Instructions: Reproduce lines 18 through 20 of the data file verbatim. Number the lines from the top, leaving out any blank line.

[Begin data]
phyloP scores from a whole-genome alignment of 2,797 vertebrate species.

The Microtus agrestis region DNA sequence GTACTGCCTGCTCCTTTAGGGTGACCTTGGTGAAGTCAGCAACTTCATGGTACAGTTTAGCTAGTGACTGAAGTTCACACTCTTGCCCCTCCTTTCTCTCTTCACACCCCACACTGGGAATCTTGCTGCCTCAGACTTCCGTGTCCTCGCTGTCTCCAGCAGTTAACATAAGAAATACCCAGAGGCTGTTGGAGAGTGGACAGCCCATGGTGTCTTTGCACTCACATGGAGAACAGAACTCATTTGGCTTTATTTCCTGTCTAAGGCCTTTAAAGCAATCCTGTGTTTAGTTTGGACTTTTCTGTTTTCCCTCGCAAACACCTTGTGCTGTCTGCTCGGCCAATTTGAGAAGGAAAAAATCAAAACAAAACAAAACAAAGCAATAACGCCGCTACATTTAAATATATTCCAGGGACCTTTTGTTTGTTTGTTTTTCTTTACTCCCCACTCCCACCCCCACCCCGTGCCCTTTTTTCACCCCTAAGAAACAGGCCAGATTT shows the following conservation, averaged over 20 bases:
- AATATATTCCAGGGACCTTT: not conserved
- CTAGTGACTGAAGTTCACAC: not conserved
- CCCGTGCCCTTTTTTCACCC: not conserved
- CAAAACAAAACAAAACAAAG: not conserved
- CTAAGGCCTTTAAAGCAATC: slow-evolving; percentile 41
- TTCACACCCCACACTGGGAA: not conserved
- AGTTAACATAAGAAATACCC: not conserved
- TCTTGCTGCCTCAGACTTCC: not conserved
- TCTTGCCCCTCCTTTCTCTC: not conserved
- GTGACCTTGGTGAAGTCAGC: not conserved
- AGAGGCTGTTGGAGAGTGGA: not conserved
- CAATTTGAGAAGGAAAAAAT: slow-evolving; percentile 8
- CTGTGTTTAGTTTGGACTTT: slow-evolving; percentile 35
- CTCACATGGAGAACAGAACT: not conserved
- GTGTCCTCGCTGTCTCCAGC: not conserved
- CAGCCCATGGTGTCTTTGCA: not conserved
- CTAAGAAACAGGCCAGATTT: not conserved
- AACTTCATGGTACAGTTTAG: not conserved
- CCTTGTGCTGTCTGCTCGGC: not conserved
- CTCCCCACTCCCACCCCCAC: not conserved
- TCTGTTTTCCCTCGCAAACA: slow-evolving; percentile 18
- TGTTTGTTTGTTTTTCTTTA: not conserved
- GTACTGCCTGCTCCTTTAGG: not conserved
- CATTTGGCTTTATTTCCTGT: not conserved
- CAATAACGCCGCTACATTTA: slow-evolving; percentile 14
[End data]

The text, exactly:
- CAGCCCATGGTGTCTTTGCA: not conserved
- CTAAGAAACAGGCCAGATTT: not conserved
- AACTTCATGGTACAGTTTAG: not conserved